Community Commemorates Role of Hawaiian Language Immersion School Site
Video by Crystal Richard.
School staff, students, parents and members of the ʻŌlelo Hawaiʻi and Keaukaha community gathered at Keaukaha Elementary School on Thursday, June 1, to commemorate Keaukahaʻs role in the revitalization of Hawaiian language and the creation of Hawaiian language immersion schools.
First launched at Hilo’s Keaukaha Elementary in 1987, Ka ʻUmeke Kāʻeo Hawaiian Immersion Charter School program is moving from the site it has resided at for three decades after years of waning support from the state Department of Education for continued access to classroom facilities.
Ka ʻUmeke Kāʻeo will move to its temporary location at University of Hawai‘i’s Pacific Aquaculture and Coastal Resource Center at Keaukaha.
The school is in the process of securing access from the Department of Hawaiian Home Lands to the land for its future school at Honohononui. The land for the future K-12 school was donated by Kamehameha Schools.
The ceremony highlighted the history and resilience of the Hawaiian language community and the many individuals that have been an integral part of making the Hawaiian language accessible to current and future generations.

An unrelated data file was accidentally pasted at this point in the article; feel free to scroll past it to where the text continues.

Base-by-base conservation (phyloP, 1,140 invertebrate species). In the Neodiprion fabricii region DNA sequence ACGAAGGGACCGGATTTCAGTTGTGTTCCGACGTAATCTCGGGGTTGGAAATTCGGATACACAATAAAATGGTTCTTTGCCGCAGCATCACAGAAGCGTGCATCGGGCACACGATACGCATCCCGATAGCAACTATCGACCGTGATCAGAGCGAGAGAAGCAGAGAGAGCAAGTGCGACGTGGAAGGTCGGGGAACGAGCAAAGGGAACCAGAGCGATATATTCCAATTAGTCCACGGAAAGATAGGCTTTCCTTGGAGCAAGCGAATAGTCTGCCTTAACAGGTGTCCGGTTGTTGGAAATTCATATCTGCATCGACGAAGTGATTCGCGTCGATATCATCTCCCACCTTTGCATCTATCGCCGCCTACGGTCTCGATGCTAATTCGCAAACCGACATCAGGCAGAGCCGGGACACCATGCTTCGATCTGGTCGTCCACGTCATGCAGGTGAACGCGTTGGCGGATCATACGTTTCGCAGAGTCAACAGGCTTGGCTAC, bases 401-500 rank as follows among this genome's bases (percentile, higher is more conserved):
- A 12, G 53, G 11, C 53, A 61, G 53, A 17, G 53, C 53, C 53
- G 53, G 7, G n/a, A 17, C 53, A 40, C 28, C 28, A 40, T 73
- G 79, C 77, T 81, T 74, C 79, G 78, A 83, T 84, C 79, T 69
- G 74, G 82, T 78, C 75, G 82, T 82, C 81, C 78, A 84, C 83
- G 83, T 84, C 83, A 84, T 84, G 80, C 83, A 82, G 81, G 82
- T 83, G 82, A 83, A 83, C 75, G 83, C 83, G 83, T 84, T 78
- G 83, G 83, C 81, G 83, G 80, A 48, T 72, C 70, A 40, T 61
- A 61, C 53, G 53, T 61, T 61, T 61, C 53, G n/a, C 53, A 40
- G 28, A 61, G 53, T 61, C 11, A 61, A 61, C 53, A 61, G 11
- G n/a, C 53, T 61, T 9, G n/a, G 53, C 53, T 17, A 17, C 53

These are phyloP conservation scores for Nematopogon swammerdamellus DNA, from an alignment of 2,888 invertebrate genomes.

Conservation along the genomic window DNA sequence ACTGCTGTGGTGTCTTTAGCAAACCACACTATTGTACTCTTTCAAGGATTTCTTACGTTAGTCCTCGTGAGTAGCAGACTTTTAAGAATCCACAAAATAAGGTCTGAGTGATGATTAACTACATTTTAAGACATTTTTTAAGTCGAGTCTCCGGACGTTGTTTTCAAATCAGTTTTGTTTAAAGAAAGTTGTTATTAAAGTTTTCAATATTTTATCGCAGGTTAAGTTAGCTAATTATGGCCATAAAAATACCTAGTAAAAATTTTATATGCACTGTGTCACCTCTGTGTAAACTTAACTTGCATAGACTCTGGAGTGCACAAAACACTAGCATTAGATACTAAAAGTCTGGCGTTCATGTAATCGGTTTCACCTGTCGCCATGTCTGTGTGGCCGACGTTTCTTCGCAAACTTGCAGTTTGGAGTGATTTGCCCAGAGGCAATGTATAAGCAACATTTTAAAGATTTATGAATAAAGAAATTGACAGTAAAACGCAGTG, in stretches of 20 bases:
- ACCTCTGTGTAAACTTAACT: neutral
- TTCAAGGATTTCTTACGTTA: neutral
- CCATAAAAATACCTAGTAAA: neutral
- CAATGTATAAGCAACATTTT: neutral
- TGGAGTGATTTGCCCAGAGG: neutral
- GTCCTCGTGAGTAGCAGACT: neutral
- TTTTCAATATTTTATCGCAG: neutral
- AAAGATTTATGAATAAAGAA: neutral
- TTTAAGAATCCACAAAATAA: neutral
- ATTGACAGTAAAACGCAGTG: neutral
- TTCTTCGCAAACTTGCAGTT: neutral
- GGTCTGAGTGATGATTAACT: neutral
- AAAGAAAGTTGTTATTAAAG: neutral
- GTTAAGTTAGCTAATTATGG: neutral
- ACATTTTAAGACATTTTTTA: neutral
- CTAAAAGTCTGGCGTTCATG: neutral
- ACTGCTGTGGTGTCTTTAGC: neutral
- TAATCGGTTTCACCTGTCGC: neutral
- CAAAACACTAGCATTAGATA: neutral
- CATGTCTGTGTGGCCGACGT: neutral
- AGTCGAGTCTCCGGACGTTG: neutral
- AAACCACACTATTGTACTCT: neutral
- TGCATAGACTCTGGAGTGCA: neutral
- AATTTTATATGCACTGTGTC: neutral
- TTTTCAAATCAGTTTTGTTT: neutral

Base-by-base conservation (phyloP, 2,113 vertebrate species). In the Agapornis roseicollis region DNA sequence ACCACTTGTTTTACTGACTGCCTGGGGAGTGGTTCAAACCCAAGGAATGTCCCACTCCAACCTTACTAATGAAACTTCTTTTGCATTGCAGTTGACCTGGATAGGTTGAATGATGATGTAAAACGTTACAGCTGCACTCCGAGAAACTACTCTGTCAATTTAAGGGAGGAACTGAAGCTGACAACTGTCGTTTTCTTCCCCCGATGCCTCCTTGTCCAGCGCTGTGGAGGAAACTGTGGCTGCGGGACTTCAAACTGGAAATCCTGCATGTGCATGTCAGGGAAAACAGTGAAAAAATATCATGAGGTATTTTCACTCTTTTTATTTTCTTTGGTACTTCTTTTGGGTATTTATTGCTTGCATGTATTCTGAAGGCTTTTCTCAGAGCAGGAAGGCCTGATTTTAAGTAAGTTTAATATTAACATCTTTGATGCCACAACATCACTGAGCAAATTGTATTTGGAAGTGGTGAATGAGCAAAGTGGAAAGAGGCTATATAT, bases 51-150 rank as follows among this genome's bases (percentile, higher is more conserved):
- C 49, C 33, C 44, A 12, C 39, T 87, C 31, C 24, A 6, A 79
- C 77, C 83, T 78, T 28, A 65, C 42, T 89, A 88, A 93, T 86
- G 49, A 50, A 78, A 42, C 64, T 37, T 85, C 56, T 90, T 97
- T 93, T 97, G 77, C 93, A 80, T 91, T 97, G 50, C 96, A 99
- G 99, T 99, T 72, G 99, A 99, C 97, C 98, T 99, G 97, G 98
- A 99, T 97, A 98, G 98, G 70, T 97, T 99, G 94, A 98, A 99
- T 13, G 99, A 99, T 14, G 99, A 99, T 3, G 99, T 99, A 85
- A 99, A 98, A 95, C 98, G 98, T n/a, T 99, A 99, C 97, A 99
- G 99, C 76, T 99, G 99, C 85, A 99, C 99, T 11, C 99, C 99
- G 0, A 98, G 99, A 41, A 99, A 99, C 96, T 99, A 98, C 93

“We are saddened to see the waning support from the Hawai‘i Department of Education for continued access to classroom facilities for Hawaiian immersion schools,” said Olani Lilly, principal of Ka ʻUmeke Kāʻeo Hawaiian Immersion Charter School.
“We understand the needs of Keaukaha Elementary School and have made every accommodation asked for to keep our children at Keaukaha until our new location is built,” she said. “Unfortunately, we now have to move to temporary facilities.”
Keaukaha Elementary is located at 240 Desha Ave. in Hilo.
About Ka ʻUmeke Kāʻeo Hawaiian Immersion Charter School
Ka ʻUmeke Kāʻeo Hawaiian Immersion Charter School, the only Hawai‘i language immersion school in the Waiakea-Hilo District, is a Hawaiian language immersion pre-K-12 learning community where haumāna and their families are safe, nurtured and challenged. Using Keaukaha as our learning laboratory, haumāna develop environmental literacy skills and a deep connection and understanding of place that will allow them to enrich their communities and take positions of responsibility beyond the boundaries of the school.